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Why does Apply behave differently in these two cases?

Posted 10 years ago

In[1]:= Times @@@ {Plus[1, 2], Plus[3, 4]}

Out[1]= {3, 7}

In[2]:= Times @@@ {Plus[a, b], Plus[c, d]}

Out[2]= {a b, c d}

Out[2] is what I would expect, because "Apply always effectively constructs a complete new expression and then evaluates it.". In Out[1], Plus seems to be evaluated before Apply takes effect, which seems incorrect. If it is correct, how is it explained?

POSTED BY: Freek Augustijn
2 Replies

The only difference between these two examples is that Plus[1, 2] evaluates to 3, while Plus[a, b] evaluates to itself.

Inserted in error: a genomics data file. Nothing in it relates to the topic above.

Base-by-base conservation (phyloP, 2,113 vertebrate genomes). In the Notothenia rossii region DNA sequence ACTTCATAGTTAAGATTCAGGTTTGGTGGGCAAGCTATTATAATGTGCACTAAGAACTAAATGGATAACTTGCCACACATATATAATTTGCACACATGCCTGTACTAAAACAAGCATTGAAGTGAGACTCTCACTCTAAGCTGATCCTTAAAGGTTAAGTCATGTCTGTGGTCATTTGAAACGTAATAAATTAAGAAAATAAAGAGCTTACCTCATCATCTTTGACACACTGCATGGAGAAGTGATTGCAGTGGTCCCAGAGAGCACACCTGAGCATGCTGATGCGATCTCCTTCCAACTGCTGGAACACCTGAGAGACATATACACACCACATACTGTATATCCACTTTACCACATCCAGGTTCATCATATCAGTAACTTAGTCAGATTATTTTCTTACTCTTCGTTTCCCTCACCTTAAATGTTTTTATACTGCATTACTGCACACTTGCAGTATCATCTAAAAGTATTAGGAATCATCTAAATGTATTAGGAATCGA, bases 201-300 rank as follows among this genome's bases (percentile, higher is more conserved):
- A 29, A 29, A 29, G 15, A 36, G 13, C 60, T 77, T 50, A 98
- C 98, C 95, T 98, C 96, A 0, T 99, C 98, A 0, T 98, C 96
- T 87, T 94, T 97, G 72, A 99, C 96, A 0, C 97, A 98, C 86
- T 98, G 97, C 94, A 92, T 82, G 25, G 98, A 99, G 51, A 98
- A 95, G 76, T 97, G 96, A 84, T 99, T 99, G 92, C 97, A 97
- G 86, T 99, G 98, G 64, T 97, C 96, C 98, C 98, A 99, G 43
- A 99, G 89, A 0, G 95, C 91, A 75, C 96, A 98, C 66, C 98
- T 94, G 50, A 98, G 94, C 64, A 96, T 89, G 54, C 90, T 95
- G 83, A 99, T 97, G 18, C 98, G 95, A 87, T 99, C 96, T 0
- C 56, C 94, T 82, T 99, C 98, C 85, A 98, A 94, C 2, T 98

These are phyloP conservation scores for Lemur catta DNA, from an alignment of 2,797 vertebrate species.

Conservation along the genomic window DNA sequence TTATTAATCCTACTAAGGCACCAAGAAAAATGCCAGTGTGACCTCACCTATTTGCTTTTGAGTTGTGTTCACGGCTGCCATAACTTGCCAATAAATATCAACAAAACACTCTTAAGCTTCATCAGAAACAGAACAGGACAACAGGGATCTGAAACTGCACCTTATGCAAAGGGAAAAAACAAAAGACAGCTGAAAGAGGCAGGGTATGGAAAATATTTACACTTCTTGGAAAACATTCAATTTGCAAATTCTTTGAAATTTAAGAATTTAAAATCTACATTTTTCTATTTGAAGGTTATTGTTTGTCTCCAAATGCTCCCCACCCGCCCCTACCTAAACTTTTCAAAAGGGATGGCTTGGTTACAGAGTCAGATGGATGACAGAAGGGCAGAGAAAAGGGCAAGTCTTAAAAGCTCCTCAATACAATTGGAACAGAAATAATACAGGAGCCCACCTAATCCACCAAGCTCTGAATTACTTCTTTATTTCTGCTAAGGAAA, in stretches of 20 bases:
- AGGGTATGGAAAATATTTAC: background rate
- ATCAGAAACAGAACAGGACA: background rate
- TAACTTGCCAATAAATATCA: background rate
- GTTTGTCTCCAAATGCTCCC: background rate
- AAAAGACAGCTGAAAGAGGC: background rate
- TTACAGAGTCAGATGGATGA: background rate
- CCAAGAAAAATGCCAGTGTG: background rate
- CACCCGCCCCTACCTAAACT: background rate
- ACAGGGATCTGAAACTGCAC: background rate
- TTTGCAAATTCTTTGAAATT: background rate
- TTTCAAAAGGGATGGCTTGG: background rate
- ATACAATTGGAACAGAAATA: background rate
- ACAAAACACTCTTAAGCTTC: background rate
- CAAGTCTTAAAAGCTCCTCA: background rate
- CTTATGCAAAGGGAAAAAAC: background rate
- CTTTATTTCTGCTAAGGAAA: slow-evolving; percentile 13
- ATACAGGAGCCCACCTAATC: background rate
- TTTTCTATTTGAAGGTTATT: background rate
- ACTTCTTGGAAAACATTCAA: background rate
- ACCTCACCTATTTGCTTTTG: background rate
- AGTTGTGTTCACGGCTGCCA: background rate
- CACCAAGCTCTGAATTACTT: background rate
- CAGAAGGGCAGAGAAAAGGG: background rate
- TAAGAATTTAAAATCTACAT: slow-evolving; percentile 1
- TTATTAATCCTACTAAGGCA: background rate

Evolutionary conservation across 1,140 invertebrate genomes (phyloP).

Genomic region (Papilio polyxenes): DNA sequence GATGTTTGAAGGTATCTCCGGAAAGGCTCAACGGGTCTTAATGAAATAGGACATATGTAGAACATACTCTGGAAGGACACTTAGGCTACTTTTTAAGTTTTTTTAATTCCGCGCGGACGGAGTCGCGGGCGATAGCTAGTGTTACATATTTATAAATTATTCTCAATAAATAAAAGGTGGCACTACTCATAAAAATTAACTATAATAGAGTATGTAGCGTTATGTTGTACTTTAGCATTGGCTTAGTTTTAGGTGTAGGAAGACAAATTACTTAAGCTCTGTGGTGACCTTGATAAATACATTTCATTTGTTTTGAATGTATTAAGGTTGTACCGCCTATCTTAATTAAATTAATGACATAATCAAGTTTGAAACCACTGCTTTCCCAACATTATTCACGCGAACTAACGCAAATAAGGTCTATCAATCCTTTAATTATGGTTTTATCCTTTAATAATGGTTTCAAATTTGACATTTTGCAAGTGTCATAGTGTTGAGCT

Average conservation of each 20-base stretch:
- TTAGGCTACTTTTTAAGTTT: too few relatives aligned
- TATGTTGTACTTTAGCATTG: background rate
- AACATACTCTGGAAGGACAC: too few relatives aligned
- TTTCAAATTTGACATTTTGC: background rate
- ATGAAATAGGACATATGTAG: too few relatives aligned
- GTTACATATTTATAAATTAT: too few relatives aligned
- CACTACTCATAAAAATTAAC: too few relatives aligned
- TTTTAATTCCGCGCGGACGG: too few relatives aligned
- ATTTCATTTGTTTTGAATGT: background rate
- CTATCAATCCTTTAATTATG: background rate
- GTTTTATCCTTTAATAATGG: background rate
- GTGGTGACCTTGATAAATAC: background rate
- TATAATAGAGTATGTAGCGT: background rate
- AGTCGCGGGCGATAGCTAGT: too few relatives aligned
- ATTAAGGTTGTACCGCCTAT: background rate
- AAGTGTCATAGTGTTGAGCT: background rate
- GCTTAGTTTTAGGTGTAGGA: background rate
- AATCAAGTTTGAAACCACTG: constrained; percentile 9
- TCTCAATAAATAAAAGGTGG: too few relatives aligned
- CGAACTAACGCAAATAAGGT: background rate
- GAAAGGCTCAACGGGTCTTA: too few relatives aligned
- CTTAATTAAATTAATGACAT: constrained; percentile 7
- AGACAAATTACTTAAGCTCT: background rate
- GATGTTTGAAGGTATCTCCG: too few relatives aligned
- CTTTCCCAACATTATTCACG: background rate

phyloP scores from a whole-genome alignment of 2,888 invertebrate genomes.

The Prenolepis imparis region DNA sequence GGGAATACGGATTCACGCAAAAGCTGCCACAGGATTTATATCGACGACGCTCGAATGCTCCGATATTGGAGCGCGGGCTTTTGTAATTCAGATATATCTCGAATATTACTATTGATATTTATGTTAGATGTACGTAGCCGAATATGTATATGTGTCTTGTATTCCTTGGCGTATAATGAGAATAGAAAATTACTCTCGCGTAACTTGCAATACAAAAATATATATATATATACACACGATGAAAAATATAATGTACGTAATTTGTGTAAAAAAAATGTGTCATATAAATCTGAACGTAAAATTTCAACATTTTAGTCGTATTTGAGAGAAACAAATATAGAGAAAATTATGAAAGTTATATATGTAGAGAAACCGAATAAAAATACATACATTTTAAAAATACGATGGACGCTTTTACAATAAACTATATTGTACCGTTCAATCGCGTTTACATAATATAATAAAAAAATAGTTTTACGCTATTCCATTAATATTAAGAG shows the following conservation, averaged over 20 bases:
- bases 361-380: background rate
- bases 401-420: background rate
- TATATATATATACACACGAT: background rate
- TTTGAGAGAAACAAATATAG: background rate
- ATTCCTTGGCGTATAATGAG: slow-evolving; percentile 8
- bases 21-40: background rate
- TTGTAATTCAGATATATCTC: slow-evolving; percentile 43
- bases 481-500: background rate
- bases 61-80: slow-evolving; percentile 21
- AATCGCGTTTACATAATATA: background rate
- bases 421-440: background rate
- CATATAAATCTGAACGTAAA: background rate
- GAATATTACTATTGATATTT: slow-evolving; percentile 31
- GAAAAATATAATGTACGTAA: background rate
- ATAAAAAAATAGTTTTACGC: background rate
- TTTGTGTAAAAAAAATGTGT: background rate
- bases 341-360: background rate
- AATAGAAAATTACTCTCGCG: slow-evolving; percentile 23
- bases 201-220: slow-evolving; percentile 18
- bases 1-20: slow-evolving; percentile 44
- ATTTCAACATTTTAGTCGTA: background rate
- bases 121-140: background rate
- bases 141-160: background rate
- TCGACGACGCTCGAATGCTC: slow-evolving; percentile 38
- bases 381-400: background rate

Apply evaluates its arguments according to the standard evaluation procedure like most other functions in Mathematica.

In[1]:= Apply[Times, Plus[2, 3]]

Out[1]= 5

In[2]:= Apply[Times, Unevaluated[Plus[2, 3]]]

Out[2]= 6

See also Non-Standard Evaluation.

POSTED BY: Ilian Gachevski
Posted 10 years ago

Thank you Ilian, that is clear. I think the phrase "and then evaluates it" in the help text of Apply is not very clear, because in the standard evaluation procedure the leaves are evaluated first.

POSTED BY: Freek Augustijn
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